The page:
The second part of your early detection system is when your backlog starts dropping. While this should always be a cause for concern, this is the time to dig deep and find out why it dropped. Is it a regular seasonal occurrence? Did you just lose a major order or customer? Did your competition just take some of your business? If none of these explain the drop and it happens coincident with an economic forecasting organization’s predictions, then that may be your second cue that it is time to activate your recession battle plan.
The third part is to examine what is happening with your customer’s customer’s backlog. When a recession is looming, you will find softening backlogs all along the chain. It’s just that some parts will soften sooner than others.
#2: Develop Your Profit and Cash Preservation Contingency Plan
Get your senior leadership team together offsite and spend 1-2 days developing the plan. It should basically be a “if this happens, we will do this” plan with trigger points along the way. For example, you could build trigger points around backlog, orders, sales, profit and cash.
The plan could be: If profit drops to x, we will do x (such as reducing headcount or deferring or eliminating certain operating expense). If cash drops to x, we will do x. (such as suspending shareholder distributions or deferring capital expenses). At each trigger point, very specific actions are planned.
In 2009 my company took this process all the way to break even and below. We knew exactly where we would be every step of the way. And, we had already decided what parts of the business were critical to maintain at each trigger point and what parts could be done away with. We did hit several of those trigger points in the recession and implemented the actions we planned in advance. However, because we took crisp, decisive, and definitive actions as the recession worsened, we were able to preserve profit and cash.
#3: Develop a Plan to Strengthen Your Employee Culture during the Crisis
You can be sure your employees are plenty scared during a recession. The media is bombarding them day and night with doom and gloom. They see orders dropping off. In many cases they see senior managers hiding in their offices. They fear for their mortgages, and for their children. This doesn’t make for highly productive and efficient employees-at a time when you need that the most.
You can use the crisis of a recession to strengthen the bond between your employees and the company (assuming you have a bond to begin with-if you don’t you have other problems). In strengthening that bond, you will be setting the company up for even better performance when you come out on the other side of the recession.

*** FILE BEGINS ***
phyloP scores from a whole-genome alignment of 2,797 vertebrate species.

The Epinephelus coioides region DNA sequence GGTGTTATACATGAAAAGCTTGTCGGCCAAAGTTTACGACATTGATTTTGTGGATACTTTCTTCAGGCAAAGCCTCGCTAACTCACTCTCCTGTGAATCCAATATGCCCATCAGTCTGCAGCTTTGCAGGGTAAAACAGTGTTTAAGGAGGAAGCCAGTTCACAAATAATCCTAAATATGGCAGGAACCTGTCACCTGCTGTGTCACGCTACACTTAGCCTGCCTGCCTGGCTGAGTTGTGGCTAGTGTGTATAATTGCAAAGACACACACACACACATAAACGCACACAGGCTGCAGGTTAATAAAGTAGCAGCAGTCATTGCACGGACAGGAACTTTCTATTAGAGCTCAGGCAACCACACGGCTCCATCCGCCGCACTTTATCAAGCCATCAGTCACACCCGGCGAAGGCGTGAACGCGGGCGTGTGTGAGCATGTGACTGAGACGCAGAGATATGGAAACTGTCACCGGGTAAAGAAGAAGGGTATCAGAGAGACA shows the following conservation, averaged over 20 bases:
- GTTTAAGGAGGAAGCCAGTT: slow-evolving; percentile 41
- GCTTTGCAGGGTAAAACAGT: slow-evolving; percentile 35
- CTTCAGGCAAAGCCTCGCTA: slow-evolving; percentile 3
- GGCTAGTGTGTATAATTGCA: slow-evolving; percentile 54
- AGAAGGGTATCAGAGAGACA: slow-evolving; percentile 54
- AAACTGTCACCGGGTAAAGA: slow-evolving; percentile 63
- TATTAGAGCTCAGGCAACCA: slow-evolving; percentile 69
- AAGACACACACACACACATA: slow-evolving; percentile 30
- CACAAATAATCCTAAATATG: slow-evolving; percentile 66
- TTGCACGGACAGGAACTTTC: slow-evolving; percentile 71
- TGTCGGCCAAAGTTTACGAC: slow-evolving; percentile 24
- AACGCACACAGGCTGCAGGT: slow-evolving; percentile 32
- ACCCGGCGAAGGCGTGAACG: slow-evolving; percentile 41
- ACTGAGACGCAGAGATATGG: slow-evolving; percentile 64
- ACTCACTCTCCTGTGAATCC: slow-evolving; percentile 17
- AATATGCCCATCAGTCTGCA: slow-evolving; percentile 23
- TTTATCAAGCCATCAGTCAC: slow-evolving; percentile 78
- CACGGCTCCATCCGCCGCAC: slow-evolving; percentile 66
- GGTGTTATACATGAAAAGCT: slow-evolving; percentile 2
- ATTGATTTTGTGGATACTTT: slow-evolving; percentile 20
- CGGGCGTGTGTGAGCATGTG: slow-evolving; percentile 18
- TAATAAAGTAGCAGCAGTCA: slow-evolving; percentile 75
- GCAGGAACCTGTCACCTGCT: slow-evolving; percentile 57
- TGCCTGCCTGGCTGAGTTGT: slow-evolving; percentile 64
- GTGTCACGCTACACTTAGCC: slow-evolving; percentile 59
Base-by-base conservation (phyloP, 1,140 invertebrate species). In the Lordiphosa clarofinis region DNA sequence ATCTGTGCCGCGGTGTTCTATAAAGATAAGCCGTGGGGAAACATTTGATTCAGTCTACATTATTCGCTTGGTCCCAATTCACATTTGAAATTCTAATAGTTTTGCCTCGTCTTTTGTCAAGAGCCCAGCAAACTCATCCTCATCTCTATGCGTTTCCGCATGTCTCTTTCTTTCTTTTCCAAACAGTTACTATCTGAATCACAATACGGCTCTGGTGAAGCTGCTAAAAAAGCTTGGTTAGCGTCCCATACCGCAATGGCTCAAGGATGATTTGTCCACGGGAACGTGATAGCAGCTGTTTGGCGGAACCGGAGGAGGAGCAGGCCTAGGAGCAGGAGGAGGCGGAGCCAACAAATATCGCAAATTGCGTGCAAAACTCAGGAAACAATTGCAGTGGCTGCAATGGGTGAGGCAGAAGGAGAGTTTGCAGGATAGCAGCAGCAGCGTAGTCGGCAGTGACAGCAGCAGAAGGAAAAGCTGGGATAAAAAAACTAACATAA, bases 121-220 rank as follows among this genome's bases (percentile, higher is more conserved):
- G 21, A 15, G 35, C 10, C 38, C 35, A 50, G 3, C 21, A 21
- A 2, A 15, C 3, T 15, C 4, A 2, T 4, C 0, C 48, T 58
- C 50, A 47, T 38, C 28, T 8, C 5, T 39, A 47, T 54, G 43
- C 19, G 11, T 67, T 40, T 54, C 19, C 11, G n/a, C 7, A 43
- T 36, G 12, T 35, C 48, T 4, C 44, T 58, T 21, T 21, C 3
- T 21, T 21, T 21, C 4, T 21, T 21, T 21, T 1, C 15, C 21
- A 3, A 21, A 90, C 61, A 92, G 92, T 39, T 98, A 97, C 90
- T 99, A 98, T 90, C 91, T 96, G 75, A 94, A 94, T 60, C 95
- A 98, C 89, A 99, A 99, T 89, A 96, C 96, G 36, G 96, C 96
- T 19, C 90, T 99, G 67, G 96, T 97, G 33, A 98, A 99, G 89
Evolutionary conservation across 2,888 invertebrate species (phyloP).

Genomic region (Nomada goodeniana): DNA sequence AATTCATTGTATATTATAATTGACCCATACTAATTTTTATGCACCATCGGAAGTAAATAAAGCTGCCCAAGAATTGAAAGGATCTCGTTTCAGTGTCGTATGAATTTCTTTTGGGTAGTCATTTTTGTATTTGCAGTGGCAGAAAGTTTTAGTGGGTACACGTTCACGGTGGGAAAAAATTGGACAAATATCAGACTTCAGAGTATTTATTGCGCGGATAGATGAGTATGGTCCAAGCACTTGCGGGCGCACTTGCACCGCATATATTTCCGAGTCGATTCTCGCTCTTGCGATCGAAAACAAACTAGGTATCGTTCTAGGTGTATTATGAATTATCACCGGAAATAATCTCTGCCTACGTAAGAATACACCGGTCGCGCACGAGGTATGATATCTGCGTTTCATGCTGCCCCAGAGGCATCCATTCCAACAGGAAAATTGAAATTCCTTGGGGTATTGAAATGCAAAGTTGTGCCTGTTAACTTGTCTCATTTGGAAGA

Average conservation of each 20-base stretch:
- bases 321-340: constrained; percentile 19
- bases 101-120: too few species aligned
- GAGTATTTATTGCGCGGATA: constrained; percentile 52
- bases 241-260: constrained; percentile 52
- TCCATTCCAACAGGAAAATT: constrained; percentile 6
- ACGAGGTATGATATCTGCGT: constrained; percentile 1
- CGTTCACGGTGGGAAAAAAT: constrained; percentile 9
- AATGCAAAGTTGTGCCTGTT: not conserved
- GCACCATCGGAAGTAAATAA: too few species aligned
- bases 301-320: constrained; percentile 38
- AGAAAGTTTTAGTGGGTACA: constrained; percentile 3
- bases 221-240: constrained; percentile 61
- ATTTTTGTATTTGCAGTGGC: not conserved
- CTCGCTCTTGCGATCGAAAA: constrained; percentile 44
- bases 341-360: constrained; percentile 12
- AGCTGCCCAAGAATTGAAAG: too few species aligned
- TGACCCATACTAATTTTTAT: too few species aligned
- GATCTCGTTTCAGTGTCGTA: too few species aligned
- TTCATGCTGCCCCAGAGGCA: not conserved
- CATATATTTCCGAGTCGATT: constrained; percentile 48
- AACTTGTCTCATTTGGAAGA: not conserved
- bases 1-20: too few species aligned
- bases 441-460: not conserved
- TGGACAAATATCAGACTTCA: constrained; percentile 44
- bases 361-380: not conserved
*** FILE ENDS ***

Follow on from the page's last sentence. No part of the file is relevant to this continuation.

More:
The first step in strengthening the bond is to be bone honest about the crisis you are in. Many CEOs think the message should be sugar coated, but if you want their help getting through the crisis, they need to know exactly what you and they are up against. Tell them the truth before they make their own ‘truth.’
Also, keep the honest communication consistent, constant, and high touch. Celebrate every little success you can find. Solicit their suggestions on how to improve the business. Make them a partner in navigating the crisis. Doing so will increase the trust and the bond with the company.
#4: Anticipate the Recession’s Impact on Your Competitors and Position Your Company to Take Share
Think deeply about how your competitors will react to the recession and what the likely impact will be on them. Chances are that they will take their eye of the customer service ball. Often, during a recession, customer service is the first thing to go. This could be an opportunity to get closer to your customers and edge the competition out.
The recession may also significantly weaken your competition’s cash flow. If you have done a good job of preserving your cash, you should be able to take some of their market share during or after the recession. There are many ways to do this — from stocking inventory that your competitors can’t carry to rolling out aggressive marketing campaigns that your competitors can’t afford.
#5: Use the Crisis to Sharpen Operational Control
This is the time to refine all of your systems and procedures that may have lost their efficiency over the years. These are the ones that seem important to fix, but you have not ever had the time to address because you are always in growth mode. These systems and procedures could be anything from order entry systems to financial reporting procedures. This is when you need strict operational control now more than ever. Sharpening that control will make your company stronger during and after the recession.
#6: Conduct a Recession Post Mortem
It is important to conduct a post mortem. What did we learn from the recession? What can we improve upon for the next recession? How did our competitors behave during the recession and how can we use that to our advantage the next time? How did our customers behave during the recession and how can we use that? How did our employees behave during the recession and what can we learn from that? Ask these questions while the heat of the battle is still fresh. Don’t wait six months to do the post mortem. Document the insights and place them in your recession battle plan file for the next go around.
By Steve Blue CEO at Miller Ingenuity.